Rhetorical scholarship has also sought to expand the limits of genre. Jamieson and Campbell, for instance, introduce "rhetorical hybrids," which form when a speech of one genre incorporates the characteristics of another genre to serve the speech's original purpose.[31] Similarly, G.P. Mohrmann and Michael C. Leff argue against the rigid boundaries of genres. They contend that "generic distinctions should not force every item into a preconceived category; instead, their proper function is to uncover genuine points of similarity and difference among forms of discourse."[32] Celeste Michelle Condit elaborates that "we cannot fence in the territory of epideictic with a single definitional criterion. Rather, we must assemble a set or 'family' of characteristics shared by epideictic speakers."[33]  This familial perspective is similar to Campbell and Jamieson's notion of hybrids, which emphasizes the "productive, but transitory character" of genres.[34]

This essay similarly challenges the limitations of traditional genre studies to consider the management of all three genres in one piece of discourse.  Recognizing the need to classify speeches, we also seek to demonstrate how a single exigence can produce responses that reflect the unique interplay of ceremonial, deliberative, and forensic rhetorics, with divergent degrees of effectiveness.  In Stephen E. Lucas's words, genre criticism should "look beyond the formal traits of rhetorical genres to the interconnections between generic discourse and the situational constraints that shape both its form and its function."[35]  The Gettysburg addresses allow us to appreciate these interconnections given the complex rhetorical situation that the speakers faced.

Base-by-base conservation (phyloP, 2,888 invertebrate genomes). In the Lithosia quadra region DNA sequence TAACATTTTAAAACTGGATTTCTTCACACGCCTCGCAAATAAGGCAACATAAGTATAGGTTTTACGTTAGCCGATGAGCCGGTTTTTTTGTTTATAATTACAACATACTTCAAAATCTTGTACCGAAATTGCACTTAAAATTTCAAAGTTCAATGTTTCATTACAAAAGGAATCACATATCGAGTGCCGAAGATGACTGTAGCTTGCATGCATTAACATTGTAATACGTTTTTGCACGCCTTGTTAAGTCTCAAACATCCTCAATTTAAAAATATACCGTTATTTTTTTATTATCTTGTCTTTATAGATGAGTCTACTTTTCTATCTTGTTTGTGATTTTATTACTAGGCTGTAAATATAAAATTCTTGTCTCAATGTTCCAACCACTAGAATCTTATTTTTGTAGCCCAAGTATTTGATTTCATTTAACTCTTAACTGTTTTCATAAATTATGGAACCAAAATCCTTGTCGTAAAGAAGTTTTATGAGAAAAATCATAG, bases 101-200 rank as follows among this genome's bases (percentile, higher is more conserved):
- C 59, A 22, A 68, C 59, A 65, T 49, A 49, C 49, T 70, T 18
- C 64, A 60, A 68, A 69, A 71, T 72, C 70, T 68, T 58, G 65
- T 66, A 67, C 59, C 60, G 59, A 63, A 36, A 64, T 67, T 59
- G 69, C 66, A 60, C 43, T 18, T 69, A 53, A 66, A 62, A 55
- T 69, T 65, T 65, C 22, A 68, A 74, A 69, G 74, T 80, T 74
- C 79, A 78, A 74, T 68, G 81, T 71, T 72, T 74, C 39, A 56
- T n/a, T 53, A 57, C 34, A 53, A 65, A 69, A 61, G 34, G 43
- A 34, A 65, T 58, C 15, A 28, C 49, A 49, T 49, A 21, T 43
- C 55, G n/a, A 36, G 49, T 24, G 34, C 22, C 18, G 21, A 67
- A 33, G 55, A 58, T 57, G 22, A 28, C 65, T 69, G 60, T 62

Some consideration has been given to the ways in which the epideictic, deliberative, and forensic genres overlap in eulogies and war addresses.  Jamieson and Campbell argue that an eulogy--an epideictic form of discourse--may be served by the deliberative genre by calling for future action that would honor the deceased.  This call serves the eulogistic purpose of honoring the dead's memory and reknitting a community after a traumatic threat to its identity.[36]  The authors also argue that a eulogy can incorporate the forensic genre in order to defend past actions of the deceased.[37]  Other genres, however, demonstrate such overlap as well. For example, a war address's deliberative purpose of advocating a course of future action, contains within it some key epideictic purposes.  Because a war address must react to a potential threat to the American community, it must perform the eulogistic function of "definition/understanding" in order to make "a troubled event less confusing and threatening."[38]  Ultimately, war-time eulogies possess great potential for studying the interplay of the epideictic, deliberative, and forensic genres.